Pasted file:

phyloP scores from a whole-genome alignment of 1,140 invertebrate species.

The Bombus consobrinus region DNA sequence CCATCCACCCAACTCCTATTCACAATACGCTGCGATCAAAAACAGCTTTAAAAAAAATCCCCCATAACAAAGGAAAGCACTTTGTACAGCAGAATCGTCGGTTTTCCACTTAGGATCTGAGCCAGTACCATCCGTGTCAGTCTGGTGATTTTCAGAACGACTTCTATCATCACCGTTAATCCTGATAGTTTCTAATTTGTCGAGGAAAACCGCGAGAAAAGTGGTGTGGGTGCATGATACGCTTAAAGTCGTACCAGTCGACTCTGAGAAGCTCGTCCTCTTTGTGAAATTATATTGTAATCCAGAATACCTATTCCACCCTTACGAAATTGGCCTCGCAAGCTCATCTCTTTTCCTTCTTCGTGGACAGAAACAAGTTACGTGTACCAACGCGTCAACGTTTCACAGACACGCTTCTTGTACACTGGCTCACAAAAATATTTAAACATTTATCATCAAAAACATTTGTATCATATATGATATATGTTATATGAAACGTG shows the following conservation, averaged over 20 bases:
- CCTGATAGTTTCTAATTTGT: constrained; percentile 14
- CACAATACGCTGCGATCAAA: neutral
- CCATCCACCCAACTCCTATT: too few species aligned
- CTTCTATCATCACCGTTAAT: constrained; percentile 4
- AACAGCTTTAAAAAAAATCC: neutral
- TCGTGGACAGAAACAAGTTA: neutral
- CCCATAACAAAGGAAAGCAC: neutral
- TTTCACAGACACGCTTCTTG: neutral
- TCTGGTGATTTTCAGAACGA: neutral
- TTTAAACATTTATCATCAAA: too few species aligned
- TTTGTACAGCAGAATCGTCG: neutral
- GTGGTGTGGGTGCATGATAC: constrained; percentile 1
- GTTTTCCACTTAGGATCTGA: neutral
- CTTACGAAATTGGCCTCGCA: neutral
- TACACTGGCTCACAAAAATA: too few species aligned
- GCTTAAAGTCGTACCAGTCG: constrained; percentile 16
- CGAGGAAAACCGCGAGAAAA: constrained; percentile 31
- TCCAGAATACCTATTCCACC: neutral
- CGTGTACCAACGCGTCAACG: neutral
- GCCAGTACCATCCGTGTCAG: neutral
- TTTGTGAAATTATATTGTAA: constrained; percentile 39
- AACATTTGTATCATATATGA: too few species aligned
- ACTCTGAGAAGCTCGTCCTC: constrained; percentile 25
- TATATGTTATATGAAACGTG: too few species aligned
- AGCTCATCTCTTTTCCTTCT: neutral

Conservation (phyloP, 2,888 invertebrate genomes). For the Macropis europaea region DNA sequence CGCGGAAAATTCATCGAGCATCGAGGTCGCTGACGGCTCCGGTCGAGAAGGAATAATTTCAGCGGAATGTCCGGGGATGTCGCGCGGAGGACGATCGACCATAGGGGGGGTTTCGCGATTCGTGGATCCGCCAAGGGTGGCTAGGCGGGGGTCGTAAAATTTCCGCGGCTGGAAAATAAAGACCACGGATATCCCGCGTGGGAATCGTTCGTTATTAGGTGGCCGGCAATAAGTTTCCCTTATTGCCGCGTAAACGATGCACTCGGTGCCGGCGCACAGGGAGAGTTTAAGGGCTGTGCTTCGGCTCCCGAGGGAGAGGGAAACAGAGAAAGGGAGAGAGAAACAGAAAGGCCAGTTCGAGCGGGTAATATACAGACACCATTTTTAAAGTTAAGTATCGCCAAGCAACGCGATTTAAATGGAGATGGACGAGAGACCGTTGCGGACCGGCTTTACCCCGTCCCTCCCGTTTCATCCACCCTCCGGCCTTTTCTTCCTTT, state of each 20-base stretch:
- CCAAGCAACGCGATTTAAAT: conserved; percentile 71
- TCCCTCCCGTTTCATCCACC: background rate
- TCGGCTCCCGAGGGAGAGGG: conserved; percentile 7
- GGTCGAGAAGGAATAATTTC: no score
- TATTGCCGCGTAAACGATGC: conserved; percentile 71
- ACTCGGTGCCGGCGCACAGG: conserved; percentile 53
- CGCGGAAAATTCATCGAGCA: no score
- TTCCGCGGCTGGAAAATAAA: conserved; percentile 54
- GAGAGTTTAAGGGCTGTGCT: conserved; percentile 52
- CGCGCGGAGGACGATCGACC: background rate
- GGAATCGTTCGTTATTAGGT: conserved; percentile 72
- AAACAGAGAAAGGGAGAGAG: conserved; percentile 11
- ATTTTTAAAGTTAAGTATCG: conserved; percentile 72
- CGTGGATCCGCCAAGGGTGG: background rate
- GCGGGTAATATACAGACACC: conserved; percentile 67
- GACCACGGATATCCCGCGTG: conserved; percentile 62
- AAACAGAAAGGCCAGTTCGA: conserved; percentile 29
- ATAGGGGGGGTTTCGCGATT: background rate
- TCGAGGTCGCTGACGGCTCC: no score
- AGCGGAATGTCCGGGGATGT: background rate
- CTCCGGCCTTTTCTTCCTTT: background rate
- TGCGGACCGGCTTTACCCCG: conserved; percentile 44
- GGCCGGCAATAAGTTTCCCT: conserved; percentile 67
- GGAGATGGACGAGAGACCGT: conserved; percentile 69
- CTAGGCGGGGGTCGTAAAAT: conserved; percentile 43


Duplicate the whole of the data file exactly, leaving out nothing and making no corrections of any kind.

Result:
phyloP scores from a whole-genome alignment of 1,140 invertebrate species.

The Bombus consobrinus region DNA sequence CCATCCACCCAACTCCTATTCACAATACGCTGCGATCAAAAACAGCTTTAAAAAAAATCCCCCATAACAAAGGAAAGCACTTTGTACAGCAGAATCGTCGGTTTTCCACTTAGGATCTGAGCCAGTACCATCCGTGTCAGTCTGGTGATTTTCAGAACGACTTCTATCATCACCGTTAATCCTGATAGTTTCTAATTTGTCGAGGAAAACCGCGAGAAAAGTGGTGTGGGTGCATGATACGCTTAAAGTCGTACCAGTCGACTCTGAGAAGCTCGTCCTCTTTGTGAAATTATATTGTAATCCAGAATACCTATTCCACCCTTACGAAATTGGCCTCGCAAGCTCATCTCTTTTCCTTCTTCGTGGACAGAAACAAGTTACGTGTACCAACGCGTCAACGTTTCACAGACACGCTTCTTGTACACTGGCTCACAAAAATATTTAAACATTTATCATCAAAAACATTTGTATCATATATGATATATGTTATATGAAACGTG shows the following conservation, averaged over 20 bases:
- CCTGATAGTTTCTAATTTGT: constrained; percentile 14
- CACAATACGCTGCGATCAAA: neutral
- CCATCCACCCAACTCCTATT: too few species aligned
- CTTCTATCATCACCGTTAAT: constrained; percentile 4
- AACAGCTTTAAAAAAAATCC: neutral
- TCGTGGACAGAAACAAGTTA: neutral
- CCCATAACAAAGGAAAGCAC: neutral
- TTTCACAGACACGCTTCTTG: neutral
- TCTGGTGATTTTCAGAACGA: neutral
- TTTAAACATTTATCATCAAA: too few species aligned
- TTTGTACAGCAGAATCGTCG: neutral
- GTGGTGTGGGTGCATGATAC: constrained; percentile 1
- GTTTTCCACTTAGGATCTGA: neutral
- CTTACGAAATTGGCCTCGCA: neutral
- TACACTGGCTCACAAAAATA: too few species aligned
- GCTTAAAGTCGTACCAGTCG: constrained; percentile 16
- CGAGGAAAACCGCGAGAAAA: constrained; percentile 31
- TCCAGAATACCTATTCCACC: neutral
- CGTGTACCAACGCGTCAACG: neutral
- GCCAGTACCATCCGTGTCAG: neutral
- TTTGTGAAATTATATTGTAA: constrained; percentile 39
- AACATTTGTATCATATATGA: too few species aligned
- ACTCTGAGAAGCTCGTCCTC: constrained; percentile 25
- TATATGTTATATGAAACGTG: too few species aligned
- AGCTCATCTCTTTTCCTTCT: neutral

Conservation (phyloP, 2,888 invertebrate genomes). For the Macropis europaea region DNA sequence CGCGGAAAATTCATCGAGCATCGAGGTCGCTGACGGCTCCGGTCGAGAAGGAATAATTTCAGCGGAATGTCCGGGGATGTCGCGCGGAGGACGATCGACCATAGGGGGGGTTTCGCGATTCGTGGATCCGCCAAGGGTGGCTAGGCGGGGGTCGTAAAATTTCCGCGGCTGGAAAATAAAGACCACGGATATCCCGCGTGGGAATCGTTCGTTATTAGGTGGCCGGCAATAAGTTTCCCTTATTGCCGCGTAAACGATGCACTCGGTGCCGGCGCACAGGGAGAGTTTAAGGGCTGTGCTTCGGCTCCCGAGGGAGAGGGAAACAGAGAAAGGGAGAGAGAAACAGAAAGGCCAGTTCGAGCGGGTAATATACAGACACCATTTTTAAAGTTAAGTATCGCCAAGCAACGCGATTTAAATGGAGATGGACGAGAGACCGTTGCGGACCGGCTTTACCCCGTCCCTCCCGTTTCATCCACCCTCCGGCCTTTTCTTCCTTT, state of each 20-base stretch:
- CCAAGCAACGCGATTTAAAT: conserved; percentile 71
- TCCCTCCCGTTTCATCCACC: background rate
- TCGGCTCCCGAGGGAGAGGG: conserved; percentile 7
- GGTCGAGAAGGAATAATTTC: no score
- TATTGCCGCGTAAACGATGC: conserved; percentile 71
- ACTCGGTGCCGGCGCACAGG: conserved; percentile 53
- CGCGGAAAATTCATCGAGCA: no score
- TTCCGCGGCTGGAAAATAAA: conserved; percentile 54
- GAGAGTTTAAGGGCTGTGCT: conserved; percentile 52
- CGCGCGGAGGACGATCGACC: background rate
- GGAATCGTTCGTTATTAGGT: conserved; percentile 72
- AAACAGAGAAAGGGAGAGAG: conserved; percentile 11
- ATTTTTAAAGTTAAGTATCG: conserved; percentile 72
- CGTGGATCCGCCAAGGGTGG: background rate
- GCGGGTAATATACAGACACC: conserved; percentile 67
- GACCACGGATATCCCGCGTG: conserved; percentile 62
- AAACAGAAAGGCCAGTTCGA: conserved; percentile 29
- ATAGGGGGGGTTTCGCGATT: background rate
- TCGAGGTCGCTGACGGCTCC: no score
- AGCGGAATGTCCGGGGATGT: background rate
- CTCCGGCCTTTTCTTCCTTT: background rate
- TGCGGACCGGCTTTACCCCG: conserved; percentile 44
- GGCCGGCAATAAGTTTCCCT: conserved; percentile 67
- GGAGATGGACGAGAGACCGT: conserved; percentile 69
- CTAGGCGGGGGTCGTAAAAT: conserved; percentile 43